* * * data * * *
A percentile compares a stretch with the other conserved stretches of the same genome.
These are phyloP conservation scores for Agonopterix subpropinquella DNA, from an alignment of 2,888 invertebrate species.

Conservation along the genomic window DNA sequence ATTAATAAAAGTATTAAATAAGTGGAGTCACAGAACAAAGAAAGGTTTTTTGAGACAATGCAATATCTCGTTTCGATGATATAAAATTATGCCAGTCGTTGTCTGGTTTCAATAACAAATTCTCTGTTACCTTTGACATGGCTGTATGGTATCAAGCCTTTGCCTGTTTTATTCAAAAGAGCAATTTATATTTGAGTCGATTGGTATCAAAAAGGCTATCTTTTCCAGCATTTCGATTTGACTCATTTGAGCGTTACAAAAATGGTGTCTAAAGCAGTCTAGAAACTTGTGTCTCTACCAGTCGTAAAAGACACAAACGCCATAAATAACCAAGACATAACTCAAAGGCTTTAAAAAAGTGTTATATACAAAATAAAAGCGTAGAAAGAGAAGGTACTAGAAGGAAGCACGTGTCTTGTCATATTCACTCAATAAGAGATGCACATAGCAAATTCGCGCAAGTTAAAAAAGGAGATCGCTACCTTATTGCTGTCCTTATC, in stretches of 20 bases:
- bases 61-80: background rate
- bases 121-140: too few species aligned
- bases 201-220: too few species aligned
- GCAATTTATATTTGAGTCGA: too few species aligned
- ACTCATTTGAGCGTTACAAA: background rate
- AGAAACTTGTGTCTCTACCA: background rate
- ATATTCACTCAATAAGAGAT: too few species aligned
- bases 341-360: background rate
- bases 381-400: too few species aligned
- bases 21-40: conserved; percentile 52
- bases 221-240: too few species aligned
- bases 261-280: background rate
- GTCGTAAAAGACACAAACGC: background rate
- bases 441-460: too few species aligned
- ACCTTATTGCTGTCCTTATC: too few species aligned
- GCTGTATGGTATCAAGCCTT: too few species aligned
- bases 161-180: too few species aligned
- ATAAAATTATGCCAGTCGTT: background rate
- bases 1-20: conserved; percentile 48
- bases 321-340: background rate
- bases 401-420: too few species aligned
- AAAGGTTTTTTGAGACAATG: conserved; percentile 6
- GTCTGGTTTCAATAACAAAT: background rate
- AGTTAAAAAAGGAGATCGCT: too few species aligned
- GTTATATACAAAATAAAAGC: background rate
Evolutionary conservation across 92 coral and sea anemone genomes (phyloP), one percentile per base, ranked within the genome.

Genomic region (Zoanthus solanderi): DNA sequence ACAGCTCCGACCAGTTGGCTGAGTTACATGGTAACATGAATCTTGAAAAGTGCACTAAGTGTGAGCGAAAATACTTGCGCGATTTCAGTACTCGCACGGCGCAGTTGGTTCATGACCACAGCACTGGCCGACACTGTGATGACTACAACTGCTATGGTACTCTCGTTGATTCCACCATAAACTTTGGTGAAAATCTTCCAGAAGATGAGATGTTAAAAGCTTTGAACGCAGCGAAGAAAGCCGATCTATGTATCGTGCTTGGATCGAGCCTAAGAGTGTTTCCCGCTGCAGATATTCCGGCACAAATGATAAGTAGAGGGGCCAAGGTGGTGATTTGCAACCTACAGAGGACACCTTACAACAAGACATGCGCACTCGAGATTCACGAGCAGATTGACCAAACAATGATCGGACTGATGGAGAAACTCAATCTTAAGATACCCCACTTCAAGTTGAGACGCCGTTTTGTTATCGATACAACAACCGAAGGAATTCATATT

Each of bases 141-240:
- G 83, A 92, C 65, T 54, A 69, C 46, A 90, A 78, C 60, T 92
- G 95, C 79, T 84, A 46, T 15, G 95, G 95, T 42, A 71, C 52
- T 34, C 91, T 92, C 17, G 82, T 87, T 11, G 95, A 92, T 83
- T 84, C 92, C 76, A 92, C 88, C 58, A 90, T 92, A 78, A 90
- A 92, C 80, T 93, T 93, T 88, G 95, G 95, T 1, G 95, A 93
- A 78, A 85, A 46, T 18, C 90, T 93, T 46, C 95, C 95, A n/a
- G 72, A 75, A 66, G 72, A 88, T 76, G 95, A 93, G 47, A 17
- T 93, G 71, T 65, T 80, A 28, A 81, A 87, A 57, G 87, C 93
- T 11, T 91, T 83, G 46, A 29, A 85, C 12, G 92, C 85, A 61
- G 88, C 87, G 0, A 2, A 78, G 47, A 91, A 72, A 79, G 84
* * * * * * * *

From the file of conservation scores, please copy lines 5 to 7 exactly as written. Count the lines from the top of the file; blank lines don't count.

- bases 121-140: too few species aligned
- bases 201-220: too few species aligned
- GCAATTTATATTTGAGTCGA: too few species aligned